Steel tariffs of '02 costing suppliers' jobs

With Bush's steel tariffs enacted last year on imported steel, the automotive suppliers have felt the pinch. While the barely-competitive US steel companies and unions cheered the intervention, the negative aftershock on the automotive suppliers (which isn't much of a surprise) have been realized.

The following article is from the Automotive News. I haven't provided a link because of the registration required, but here is the "copy n' paste": Suppliers: Steel tariffs have cost jobs
Some are shifting production overseas to avoid extra cost

By Terry Kosdrosky
June 23, 2003

DETROIT -- The steel tariffs enacted last year helped save steel jobs here but are starting to cost auto supplier jobs, executives in both industries say.

U.S. Steel Corp.'s recent purchase of National Steel Corp. and its Great Lakes division in Ecorse, Mich., and River Rouge, Mich., would not have happened without the relief granted by the tariffs, company and union officials say. About 3,000 local jobs were at stake.

Ailing Rouge Industries Inc. is in preliminary talks with an unidentified potential buyer, the company confirmed two weeks ago. Rouge, of Dearborn, Mich., employs about 2,700.

But suppliers are feeling pain from the tariffs. Metaldyne Corp. of Plymouth, Mich., says tariffs contributed to a decision to lay off about 200 hourly and salaried workers this year, including 150 in Michigan. The company also is not filling about 100 positions. Metaldyne, which manufactures chassis, driveline and engine components, has been a leading force against steel tariffs.

Not all layoffs are related to steel tariffs, but steel prices are part of the economic equation for suppliers, says Kurt Ruecke, Metaldyne's director of corporate communications.

ArvinMeritor Inc. of Troy, Mich., also says U.S. jobs are threatened. The company is moving production offshore because there is no tariff on finished steel components, says Jerry Rush, senior director of government and media relations.

The Bush administration in March 2002 imposed tariffs ranging from 8 percent to 30 percent on a variety of imported steel products. They will last three years, in theory enough time for the domestic industry to restructure itself and for steps to be taken internationally to reduce excess steel production capacity.

Pressure in Washington

Suppliers are setting the stage to try to overturn the three-year tariffs when they hit their midpoint review in September.

"We just want to get the truth and our side of the story out," Ruecke says. "When the administration does the midterm review, we want them to have a broader picture of what the impact has been."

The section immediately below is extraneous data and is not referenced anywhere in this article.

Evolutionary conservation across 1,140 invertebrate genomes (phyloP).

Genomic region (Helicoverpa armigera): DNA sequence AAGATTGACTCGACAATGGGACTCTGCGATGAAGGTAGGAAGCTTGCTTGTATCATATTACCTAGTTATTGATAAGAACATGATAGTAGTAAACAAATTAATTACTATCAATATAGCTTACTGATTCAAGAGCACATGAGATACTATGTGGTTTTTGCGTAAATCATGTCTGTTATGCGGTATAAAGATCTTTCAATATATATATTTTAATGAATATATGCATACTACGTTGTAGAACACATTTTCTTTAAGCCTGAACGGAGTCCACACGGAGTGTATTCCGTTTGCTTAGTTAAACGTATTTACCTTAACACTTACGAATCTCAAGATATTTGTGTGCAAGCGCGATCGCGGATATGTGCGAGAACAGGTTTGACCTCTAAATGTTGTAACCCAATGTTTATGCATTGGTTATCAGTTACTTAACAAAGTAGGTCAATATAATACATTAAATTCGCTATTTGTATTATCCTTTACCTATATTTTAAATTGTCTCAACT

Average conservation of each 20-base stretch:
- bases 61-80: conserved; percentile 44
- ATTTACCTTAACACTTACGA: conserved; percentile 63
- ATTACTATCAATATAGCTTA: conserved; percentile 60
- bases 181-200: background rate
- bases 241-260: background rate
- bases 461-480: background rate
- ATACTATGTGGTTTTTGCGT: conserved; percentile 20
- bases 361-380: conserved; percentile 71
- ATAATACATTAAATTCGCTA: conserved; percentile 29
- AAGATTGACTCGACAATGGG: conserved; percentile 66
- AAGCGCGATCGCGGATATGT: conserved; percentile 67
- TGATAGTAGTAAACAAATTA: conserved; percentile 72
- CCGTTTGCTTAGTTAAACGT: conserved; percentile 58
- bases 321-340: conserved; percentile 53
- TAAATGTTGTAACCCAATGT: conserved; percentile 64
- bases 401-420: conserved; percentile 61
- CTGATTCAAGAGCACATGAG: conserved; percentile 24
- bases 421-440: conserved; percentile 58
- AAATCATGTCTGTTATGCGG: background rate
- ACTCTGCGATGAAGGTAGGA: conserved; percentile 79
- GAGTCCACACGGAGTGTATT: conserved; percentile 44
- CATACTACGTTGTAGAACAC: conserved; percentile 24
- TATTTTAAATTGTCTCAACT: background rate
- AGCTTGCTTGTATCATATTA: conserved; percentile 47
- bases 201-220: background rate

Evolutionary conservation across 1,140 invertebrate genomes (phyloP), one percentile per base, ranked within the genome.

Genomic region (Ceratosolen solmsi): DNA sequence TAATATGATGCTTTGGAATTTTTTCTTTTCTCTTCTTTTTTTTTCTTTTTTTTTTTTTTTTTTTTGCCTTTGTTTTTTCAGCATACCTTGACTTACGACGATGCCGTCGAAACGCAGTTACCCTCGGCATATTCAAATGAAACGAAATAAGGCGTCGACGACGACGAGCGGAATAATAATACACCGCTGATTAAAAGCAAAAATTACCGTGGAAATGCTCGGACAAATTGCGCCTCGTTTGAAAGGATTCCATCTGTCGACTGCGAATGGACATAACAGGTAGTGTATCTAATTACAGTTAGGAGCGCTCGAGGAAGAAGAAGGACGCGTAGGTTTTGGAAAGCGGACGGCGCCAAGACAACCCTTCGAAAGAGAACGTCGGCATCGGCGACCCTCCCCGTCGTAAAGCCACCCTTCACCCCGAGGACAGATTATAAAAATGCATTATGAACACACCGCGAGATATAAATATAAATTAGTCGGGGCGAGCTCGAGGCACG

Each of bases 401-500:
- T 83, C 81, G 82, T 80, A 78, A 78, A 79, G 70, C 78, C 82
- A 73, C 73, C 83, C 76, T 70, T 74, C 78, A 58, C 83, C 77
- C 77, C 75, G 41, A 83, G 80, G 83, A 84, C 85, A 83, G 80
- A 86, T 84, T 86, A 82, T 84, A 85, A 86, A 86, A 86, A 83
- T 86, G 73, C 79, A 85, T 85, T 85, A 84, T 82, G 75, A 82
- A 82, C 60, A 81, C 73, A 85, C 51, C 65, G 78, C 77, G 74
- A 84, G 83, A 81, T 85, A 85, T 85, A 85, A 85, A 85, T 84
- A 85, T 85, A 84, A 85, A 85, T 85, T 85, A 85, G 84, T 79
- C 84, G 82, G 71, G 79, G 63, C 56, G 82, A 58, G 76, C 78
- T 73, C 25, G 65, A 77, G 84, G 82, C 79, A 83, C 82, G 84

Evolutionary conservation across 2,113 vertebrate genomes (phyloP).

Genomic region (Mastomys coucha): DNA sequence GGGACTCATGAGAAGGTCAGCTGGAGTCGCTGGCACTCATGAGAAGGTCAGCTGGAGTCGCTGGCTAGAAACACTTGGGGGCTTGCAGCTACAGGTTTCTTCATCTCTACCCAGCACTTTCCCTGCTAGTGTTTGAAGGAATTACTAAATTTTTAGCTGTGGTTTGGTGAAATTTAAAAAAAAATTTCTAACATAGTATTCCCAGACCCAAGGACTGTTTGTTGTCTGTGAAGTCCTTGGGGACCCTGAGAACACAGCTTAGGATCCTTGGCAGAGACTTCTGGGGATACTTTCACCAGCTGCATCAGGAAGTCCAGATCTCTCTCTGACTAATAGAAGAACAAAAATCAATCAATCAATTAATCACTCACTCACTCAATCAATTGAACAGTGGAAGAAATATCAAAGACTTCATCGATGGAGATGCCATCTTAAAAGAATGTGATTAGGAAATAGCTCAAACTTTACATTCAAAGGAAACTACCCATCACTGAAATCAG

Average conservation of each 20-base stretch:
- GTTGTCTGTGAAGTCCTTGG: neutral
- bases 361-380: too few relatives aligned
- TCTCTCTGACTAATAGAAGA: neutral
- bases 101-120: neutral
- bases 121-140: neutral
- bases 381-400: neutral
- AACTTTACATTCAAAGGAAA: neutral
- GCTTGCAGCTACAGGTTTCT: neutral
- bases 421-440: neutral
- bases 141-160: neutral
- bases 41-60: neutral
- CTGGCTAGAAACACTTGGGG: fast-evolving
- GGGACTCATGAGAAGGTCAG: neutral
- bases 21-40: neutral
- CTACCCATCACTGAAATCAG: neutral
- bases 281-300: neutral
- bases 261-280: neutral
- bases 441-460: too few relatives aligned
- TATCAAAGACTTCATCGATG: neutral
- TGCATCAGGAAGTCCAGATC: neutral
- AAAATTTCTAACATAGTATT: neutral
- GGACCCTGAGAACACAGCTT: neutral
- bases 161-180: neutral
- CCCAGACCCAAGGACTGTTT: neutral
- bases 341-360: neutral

The steel industry says the tariffs have had the intended effect: The industry consolidated. U.S. Steel and International Steel Group Inc. of Cleveland have been buying up bankrupt steel makers such as National, Bethlehem Steel Corp. and LTV Corp. Those steel makers were pushed toward bankruptcy by unfair competition from foreign steel makers that receive generous subsidies and dump their products for cheap prices in the United States, the companies argue.

"The (tariffs) gave us the relief we needed to restructure the industry," says John Armstrong, manager of public affairs for U.S. Steel in Pittsburgh.
Harry Lester, director of United Steel Workers of America District 2 in Taylor, Mich., says he thinks the Detroit economy would have been depressed further without the tariffs.

"We saved all those jobs at National Steel that would've been gone if we hadn't had the tariffs," he says.

Lost jobs

But suppliers squeezed by annual price cuts from their automaker customers say they can't afford the higher prices. Some say they're importing more finished components or shifting production overseas to avoid the tariff.

"There are some specific instances where parts we used to make at Detroit and one we made in Royal Oak (Mich.), we're now buying preformed out of South Korea and doing some finishing here," Metaldyne's Ruecke says. "That cost jobs, plain and simple. And if we don't do it, our customers will simply go offshore and do it themselves."

Steel insiders wonder how widespread that is. There are several exemptions to the tariffs, and imports continue to pour into the country and decrease spot-market prices, says Bill Hornberger, vice president of employee and public relations for Rouge.

"Quite frankly, we don't see the fact that steel is difficult to get right now," he says. "Those people who said they couldn't withstand a 50 percent increase, we didn't hear them crying when steel prices went down $100 a ton. And I don't believe consumers saw it in the marketplace."

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